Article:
“… You walk into the Oval Office, you’ve seen it on TV, the lights are bright. This guy you’ve seen on TV a thousand times just sitting there at the desk, ‘Oh, it’s Clete Willems from Kenosha.’”
And Willems actually referenced his hometown when discussing what shaped his views and policies.
“I told (Trump) the truth, which was, ‘Look, I’m from Kenosha, Wisconsin,’” Willems said. “‘I saw firsthand the impact that trade had on our community. It used to be really strong when my grandparents worked at General Motors. All that manufacturing left our city, and I’d love to try to help you help get that back.’
“And he loved it, and (I said), ‘I want to help you work on China.’ We had a pretty good rapport, and then it was off to the races.”
Beginning in 2017, Willems had a major role in Trump’s White House, serving as Deputy Assistant to the President for International Economics, Deputy Director of the National Economic Council and as part of the National Security Council.
He discusses his time in the White House with enthusiasm and great detail, but the most obvious thing one can tell is the pride Willems takes in the policy decisions he helped shape there.
He was a key negotiator with foreign governments and bodies, including China, the European Union, the United Kingdom, Korea and Japan. As anyone who follows international affairs in recent times knows, the economic relationship between the U.S. and China is one of the world’s foremost issues, and Willems had a big hand in shaping policy on that.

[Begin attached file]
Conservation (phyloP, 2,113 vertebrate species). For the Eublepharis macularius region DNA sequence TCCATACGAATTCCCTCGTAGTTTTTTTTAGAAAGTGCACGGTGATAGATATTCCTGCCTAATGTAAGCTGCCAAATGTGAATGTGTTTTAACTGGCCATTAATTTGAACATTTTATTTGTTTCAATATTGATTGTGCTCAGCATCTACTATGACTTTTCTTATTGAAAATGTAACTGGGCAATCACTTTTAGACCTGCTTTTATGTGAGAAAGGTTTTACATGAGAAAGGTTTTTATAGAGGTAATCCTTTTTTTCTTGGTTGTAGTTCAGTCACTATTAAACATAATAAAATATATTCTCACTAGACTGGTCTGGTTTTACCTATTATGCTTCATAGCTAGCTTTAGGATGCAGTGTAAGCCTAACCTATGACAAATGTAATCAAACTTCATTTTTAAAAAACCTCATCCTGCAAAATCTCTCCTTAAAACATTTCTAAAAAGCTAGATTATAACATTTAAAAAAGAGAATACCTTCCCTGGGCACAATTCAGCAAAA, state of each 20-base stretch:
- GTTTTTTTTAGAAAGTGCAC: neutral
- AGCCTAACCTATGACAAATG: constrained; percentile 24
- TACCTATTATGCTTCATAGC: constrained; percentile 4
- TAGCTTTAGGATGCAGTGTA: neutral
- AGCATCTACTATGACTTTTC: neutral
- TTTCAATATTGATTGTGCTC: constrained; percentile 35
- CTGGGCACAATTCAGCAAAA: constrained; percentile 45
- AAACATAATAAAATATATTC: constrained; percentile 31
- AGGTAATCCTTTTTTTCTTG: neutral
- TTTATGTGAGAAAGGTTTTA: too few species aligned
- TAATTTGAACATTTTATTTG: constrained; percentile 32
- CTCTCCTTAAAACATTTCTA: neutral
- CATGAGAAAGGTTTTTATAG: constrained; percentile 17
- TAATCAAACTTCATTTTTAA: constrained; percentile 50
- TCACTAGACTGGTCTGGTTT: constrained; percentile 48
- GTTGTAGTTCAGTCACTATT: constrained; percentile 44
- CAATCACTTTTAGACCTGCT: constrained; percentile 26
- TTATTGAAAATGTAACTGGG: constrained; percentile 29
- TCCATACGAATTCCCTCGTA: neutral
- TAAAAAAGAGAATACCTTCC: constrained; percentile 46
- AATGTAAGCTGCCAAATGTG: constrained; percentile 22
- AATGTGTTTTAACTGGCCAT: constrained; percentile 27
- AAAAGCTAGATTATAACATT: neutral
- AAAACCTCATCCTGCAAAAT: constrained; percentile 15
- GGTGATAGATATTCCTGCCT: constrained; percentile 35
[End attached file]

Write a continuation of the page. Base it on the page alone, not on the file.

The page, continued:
“I will say, what I really liked about (Trump), and what I think is still one of his greatest strengths, is his willingness to question conventional wisdom, his willingness to do big and bold things, especially when it came to China,” Willems said.
But he also said one of his roles was to “smooth over the rough edges” of Trump’s policy.
Willems was the lead U.S. negotiator at multilateral summits, referred to as the president’s “sherpa” at such events. He served as the lead negotiator at the G-7 and G-20 summits and at the Asia-Pacific Economic Cooperation (APEC) Forum.
At such events, Willems said he often had to curb Trump’s impulse to pull out of international trade agreements, advising him rather to stay in them, re-negotiate them and make them more favorable to the U.S.
As an example, Willems said convincing the president to not pull out of the U.S-Korea Free Trade Agreement was one of the most important things he felt he accomplished during his time at the White House.
“When I think of something that would not have happened without me in the White House, that’s one of the things that I think about,” Willems said.
“… He was very close to pulling out of the Korea Trade Agreement, and I was able to convince him that that was a bad idea.”
Willems also cited helping to create the U.S. International Development Finance Corporation, which “partners with the private sector to finance solutions to the most critical challenges facing the development world today,” in 2018 as another of his major White House achievements.
When asked if he could relate any stories of meeting other international world leaders, aside from Trump, Willems did recall an encounter with Emmanuel Macron, President of France.
As Trump’s “sherpa” and the lead U.S. negotiator at the G-20 Summit in 2018 in Buenos Aires, Argentina, Willems said he faced significant pressure to get a deal done favorable to the U.S. At the G-7 Summit the previous summer, Trump had caused international friction when he ripped up the agreement and walked away.
“I was under a tremendous amount of pressure,” Willems recalled of that G-20 Summit. “On one hand, to deliver a deal so that we wouldn’t sort of have this international rift.
“Then, on the other hand, I was under a tremendous amount of pressure to hold the line, like, ‘The U.S. needs to be strong on all these different issues. We don’t want to get bullied, so don’t just cut a deal. If you’ve got to walk away, walk away.’”
After staying up all night for three nights, Willems was able to get a deal done, which greatly pleased Macron’s representative from France.